The Enthusiast’s Guide

New Book! Enthusiast
Great news for shutter bugs everywhere, my good friends at Rockynook publishing have put together a series of books specifically for beginning photographers called The Enthusiast’s Guide. It includes books on creating multi-shot techniques by Alan Hess, a guide to portraiture by Jarod Fosters, and a book on composition from yours truly. The series will be released this October. Good things to come!

Share to:

Behind the Shot: Halloween

final
In celebration of Zé’s first Halloween and the lumberjack hat/beard I crocheted for him, I put together the above graphic and thought it’d be fun to share how I made it.

To accomplish the clean white background, normally I would shoot on white seamless (lit to delicious pure white perfection), but my studio gear is currently packed in moving boxes (yes, still), and I didn’t want to mess with setting up hot shoe flashes, so I put together this low-tech and super easy solution using only available light (and set-up took all of 30 seconds!).

I photographed him on 30×40 white foam board (sold in a 10-pack which is GREAT because they are handy for so many things!), sitting about where you see the dragon in the photo below. I used one piece for him to sit on, another behind him (propped up by a basket), and a third piece opposite the window to bounce the light and fill in some of the shadows. You can see the set-up in the photo below.

setup

The photo below is the result straight out of camera (SOOC). Because I was using only available window light coming from the front/left, I wasn’t able to blow out the background by over exposing it the way you easily could in the studio. Thus, we can see the seam where the floor board meets the background board, requiring a small adjustment. (And, that’s our wood floor peeking out from below the foam board at the bottom of the photo.)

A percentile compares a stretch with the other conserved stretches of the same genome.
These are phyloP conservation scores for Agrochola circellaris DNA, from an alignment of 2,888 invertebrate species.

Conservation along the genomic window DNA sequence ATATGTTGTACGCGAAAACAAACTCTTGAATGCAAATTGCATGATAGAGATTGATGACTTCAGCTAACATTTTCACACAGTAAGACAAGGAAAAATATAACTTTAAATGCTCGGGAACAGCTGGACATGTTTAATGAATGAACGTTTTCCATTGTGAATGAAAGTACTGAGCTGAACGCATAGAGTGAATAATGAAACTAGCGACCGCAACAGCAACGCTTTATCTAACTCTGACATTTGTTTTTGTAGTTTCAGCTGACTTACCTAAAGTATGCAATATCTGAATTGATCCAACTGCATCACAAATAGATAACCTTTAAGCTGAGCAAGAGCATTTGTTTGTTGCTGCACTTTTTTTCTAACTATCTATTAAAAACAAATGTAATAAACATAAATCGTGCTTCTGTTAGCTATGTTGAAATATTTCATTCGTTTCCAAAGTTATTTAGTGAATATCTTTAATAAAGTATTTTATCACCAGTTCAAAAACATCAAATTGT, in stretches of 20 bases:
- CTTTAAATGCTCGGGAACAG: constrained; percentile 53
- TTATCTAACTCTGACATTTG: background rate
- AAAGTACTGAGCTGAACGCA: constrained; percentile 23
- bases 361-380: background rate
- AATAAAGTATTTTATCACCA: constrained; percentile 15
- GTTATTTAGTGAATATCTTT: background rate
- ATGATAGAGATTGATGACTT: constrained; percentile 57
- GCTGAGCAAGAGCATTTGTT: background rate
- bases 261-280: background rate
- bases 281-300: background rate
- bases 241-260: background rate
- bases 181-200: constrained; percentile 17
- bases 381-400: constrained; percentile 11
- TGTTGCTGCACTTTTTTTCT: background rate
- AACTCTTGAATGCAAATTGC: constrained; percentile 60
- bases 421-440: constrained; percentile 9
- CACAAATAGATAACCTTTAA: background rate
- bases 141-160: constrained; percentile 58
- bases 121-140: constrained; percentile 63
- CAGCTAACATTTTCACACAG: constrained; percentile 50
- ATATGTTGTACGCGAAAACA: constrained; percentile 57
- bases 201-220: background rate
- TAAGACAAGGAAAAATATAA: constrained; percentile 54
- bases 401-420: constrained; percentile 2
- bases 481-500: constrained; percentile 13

sooc

I used the Dodge Tool (O) to clean up the background, paying special attention to the seam where the two boards come together. To fix the floor, I used the Eye Dropper (I) to sample the white near the bottom of the foam board and the Paint Brush (B) to simply paint over the wood floor.

touchup

Working with white backgrounds can be tricky when you’re not shooting them in the studio. Dodging can make things appear to be in order, but if you view the image on various screens from certain angles, you might see your brush strokes. To prevent this, I like to add a temporary Levels Adjustment Layer which I purposely destroy with a severely exaggerated midtone adjustment, which shows me any spots I may have missed with the Dodge Tool, as seen below. To fix any errant background information, I simply dodge the background layer while the Levels Adjustment Layer is still active, effectively checking my work as I go. When I’m finished, I drag the adjustment layer to the trash.

touchup2
Once the background was cleaned up, I used the Eye Dropper Tool and Option/Alt clicked to load the white background color as my active background swatch. Then, I switched to the crop tool to resize the whole image. (You can leave the settings blank and just drag from the corner to visually adjust the canvas area, or enter specific dimensions if you know what size you want the final piece to be.) Photoshop will fill in the canvas area with whatever color you sampled for your background swatch when you Option/Alt clicked with the Eye Dropper. This makes it possible to use the crop tool to essentially reformat the image and extend the background, creating room for our design. If you did a good job of cleaning up the background area, it should appear seamless.

crop

To create a more organic feel, I opted to add some paper texture to the design. You can use any kind of texture file you want. I used paper48.jpg from this Give Me Some Papers Quick texture collection by Nicky Laatz. After making sure the texture file was sized appropriately for my image, I dragged it into the composition and changed the layer’s Blend Mode to Multiply.

texture

Next, I added two text layers using Monster and Rockwell typefaces and used the Eye Dropper Tool (I) to select the text colors from within the image itself. Finally, I added the spider web graphic (again, changing the layer Blend Mode to Multiply) to finish the design.